Photo from the Grassy Narrows blockade. Image via Facebook.
Steve Fobister Sr. is from the Grassy Narrows First Nation in northwestern Ontario. Since the late 1960s the community has been living with the aftermath of a 10-ton mercury spill in the Wabigoon River system.
Last month, Fobister began a hunger strike to draw attention to how his community still struggles with mercury poisoning from the spill. Fobister was two days into the hunger strike when he met with Aboriginal Affairs Minister David Zimmer. Fobister demanded the establishment of a treatment centre for people suffering from mercury poisoning, a review of the compensation process for residents, and improved health care agreements for mercury victims.
“I think it went pretty well, I think we met on common ground,” Fobister said of his most recent meeting with the minister. “I think they are very committed.” Fobister says the ministry told him they will work at championing a review of the Mercury Disability Board—a body set up to determine who has been poisoned by mercury and who will receive benefits. Fobister also says the ministry told him it would look at improving the level of compensation victims receive.
Many Grassy Narrows residents, including Fobister, still live with mild to severe mercury poisoning side effects. It's a problem so severe and the effects so rare that this week, scientists from Japan are travelling to the area to study the effects on the people there. In fact, Japanese scientists were among the first to study those effects back in the 1960s.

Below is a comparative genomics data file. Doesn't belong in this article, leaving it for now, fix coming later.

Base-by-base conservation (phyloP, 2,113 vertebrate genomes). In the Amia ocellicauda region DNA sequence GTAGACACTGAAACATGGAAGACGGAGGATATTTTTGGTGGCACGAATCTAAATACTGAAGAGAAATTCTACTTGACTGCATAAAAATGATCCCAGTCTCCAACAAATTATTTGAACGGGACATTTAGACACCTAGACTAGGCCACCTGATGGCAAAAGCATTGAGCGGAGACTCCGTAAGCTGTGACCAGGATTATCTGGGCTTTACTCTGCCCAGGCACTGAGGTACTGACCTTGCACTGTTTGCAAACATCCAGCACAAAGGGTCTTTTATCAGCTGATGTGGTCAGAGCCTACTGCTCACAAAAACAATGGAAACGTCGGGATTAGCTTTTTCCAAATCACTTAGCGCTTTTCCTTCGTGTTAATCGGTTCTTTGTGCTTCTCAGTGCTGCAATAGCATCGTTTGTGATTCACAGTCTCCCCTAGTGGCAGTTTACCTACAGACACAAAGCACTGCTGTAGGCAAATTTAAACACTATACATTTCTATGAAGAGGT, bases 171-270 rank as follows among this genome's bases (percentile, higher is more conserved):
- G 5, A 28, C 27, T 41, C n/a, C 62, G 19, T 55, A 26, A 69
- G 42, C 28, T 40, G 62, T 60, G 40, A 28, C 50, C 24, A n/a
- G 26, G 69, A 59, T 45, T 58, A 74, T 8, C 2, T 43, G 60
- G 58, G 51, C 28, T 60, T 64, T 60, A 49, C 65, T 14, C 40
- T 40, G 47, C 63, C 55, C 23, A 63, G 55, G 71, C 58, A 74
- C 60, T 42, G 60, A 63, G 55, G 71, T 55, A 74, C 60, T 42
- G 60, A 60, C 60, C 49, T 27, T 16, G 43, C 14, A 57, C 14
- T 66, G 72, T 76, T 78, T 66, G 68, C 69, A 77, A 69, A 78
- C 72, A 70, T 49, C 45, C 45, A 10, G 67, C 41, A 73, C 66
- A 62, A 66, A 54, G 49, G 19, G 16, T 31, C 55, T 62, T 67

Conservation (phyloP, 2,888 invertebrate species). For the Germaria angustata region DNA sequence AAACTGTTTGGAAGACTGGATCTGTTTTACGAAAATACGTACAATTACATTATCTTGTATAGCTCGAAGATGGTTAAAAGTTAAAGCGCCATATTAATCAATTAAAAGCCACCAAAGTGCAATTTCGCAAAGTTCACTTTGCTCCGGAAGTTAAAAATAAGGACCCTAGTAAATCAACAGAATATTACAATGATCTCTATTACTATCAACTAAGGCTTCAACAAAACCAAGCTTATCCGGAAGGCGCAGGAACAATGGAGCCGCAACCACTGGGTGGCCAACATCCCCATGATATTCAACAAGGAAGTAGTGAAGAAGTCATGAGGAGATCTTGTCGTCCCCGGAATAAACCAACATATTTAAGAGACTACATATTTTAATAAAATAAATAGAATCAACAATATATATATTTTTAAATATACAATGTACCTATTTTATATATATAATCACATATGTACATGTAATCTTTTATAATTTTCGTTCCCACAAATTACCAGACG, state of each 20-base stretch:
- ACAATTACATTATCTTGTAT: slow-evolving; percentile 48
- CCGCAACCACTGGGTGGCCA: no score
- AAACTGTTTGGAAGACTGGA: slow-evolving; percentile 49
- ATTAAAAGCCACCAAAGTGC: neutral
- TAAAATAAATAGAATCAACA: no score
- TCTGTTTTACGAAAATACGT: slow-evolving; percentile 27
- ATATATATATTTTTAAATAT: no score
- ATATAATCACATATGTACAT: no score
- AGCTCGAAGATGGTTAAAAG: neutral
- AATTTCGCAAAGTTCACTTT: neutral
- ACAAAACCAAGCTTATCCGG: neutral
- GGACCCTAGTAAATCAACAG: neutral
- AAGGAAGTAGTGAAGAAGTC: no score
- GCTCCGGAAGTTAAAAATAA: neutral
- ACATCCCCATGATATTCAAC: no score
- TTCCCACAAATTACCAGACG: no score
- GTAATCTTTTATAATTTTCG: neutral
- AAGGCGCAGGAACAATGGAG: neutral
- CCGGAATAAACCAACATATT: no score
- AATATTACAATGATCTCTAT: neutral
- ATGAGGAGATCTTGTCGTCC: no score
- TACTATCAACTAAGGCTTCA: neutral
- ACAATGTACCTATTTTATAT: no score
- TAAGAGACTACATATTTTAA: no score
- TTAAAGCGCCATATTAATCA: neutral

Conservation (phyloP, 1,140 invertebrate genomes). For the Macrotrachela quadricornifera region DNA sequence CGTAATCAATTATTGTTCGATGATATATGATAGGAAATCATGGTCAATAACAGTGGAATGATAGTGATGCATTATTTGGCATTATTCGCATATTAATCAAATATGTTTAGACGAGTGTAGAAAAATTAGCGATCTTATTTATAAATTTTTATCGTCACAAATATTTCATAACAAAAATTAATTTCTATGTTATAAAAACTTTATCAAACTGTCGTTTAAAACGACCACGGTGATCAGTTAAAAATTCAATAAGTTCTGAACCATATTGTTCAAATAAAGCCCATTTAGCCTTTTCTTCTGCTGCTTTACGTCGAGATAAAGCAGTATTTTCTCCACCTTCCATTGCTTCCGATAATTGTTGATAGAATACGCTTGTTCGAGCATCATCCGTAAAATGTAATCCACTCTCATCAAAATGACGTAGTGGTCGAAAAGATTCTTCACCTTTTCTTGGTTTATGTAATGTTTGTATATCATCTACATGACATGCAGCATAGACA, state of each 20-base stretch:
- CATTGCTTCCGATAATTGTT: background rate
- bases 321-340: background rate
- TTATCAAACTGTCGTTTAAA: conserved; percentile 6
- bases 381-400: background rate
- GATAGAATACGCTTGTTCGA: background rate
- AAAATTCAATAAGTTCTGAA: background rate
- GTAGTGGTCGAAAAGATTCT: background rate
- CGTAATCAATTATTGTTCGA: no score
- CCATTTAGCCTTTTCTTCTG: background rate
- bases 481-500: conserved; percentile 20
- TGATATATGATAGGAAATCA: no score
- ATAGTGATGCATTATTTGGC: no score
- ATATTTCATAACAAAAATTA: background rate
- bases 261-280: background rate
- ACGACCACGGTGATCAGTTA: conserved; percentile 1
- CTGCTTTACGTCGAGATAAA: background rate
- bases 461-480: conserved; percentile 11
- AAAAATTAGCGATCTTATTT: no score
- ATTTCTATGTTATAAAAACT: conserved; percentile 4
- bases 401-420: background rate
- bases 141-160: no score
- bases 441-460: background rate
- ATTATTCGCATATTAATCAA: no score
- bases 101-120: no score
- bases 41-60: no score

Yet Fobister, who suffers from severe mercury poisoning, receives just $250 a month from the Mercury Disability Board. He's one of the lucky ones. Recently, VICE reported that since its creation in 1986 the Mercury Disability Board processed 1,008 applications for benefits, but only 193 people are receiving compensation.
According to Fobister, the Ministry of Aboriginal Affairs told him they would look at all previously denied applications. “They’re going to revise all applications for those who were denied,” says Fobister. “For those who should have gotten compensation, especially for the people who are very ill and were not compensated.”
Many Grassy Narrows and Wabaseemoong members feel they are unfairly being denied compensation. VICE also reported that in the last year 72 First Nation adult members were assessed (36 Wabaseemoong, 36 Grassy Narrows), but only one person was approved for compensation.
Whatever was told to Fobister, the ministry now insists the Mercury Disability Board already has a process for unsuccessful applicants to reapply every two years. Any changes to the Mercury Review Board will need approval by Wabaseemoong First Nation and the federal government first.
So far no one from the ministry has contacted Wabaseemoong First Nation. Aboriginal Affairs wasn’t immediately available to confirm whether they have been contacted.
Long-time Grassy Narrows activist Judy Da Silva says the ministry's sudden change of tune is no surprise. “Zimmer was making those promises under [the threat of] that hunger strike,” Da Silva says.
According to Da Silva, the ministry found out about Fobister’s plan to initiate a hunger strike before it even happened. She says a ministry representative called her and asked whether Fobister “is in his right mind.” Da Silva was livid. “I said, ‘He is. He is very smart, he is very intelligent.’”
Da Silva did note, however, that Fobister suffers from the debilitating effects of mercury poisoning.
Fobister believes that in time, his condition will only worsen. He says he can't understand why his community must fight when communities like Walkerton, Ont made national headlines for their E. coli outbreak in the year 2000.
“It’s almost like environmental discrimination, compared to what happened in Walkerton.”